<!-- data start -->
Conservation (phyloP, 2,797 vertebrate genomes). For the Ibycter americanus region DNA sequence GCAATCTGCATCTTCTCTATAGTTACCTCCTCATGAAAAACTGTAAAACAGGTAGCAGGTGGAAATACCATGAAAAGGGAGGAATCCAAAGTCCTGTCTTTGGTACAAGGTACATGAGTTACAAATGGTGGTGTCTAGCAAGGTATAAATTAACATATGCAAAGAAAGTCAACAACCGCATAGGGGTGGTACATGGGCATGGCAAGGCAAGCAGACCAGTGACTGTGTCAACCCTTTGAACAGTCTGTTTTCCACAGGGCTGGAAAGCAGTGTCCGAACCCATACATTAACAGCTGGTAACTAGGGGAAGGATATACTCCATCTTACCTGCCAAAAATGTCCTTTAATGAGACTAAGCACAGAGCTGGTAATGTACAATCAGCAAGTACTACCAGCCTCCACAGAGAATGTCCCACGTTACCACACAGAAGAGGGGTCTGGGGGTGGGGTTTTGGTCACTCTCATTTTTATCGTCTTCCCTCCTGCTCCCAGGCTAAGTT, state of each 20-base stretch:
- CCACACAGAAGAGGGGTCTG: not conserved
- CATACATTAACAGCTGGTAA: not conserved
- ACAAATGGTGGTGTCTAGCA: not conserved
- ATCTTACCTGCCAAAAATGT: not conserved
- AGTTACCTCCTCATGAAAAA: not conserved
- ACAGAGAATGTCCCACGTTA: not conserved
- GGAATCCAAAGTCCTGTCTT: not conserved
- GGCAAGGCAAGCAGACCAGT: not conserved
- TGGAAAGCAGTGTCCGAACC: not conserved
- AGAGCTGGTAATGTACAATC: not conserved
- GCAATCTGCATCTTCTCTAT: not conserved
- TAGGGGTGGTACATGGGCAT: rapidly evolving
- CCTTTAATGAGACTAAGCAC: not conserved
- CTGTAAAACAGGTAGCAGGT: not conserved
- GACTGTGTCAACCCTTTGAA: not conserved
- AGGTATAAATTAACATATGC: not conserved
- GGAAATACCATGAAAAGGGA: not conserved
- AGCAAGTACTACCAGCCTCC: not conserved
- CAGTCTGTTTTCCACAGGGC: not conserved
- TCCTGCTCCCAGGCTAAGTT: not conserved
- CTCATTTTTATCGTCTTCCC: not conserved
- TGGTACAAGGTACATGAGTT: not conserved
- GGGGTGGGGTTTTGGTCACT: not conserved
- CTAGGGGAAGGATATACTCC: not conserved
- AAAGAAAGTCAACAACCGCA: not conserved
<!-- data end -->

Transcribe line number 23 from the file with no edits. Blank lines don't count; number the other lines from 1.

- TGGTACAAGGTACATGAGTT: not conserved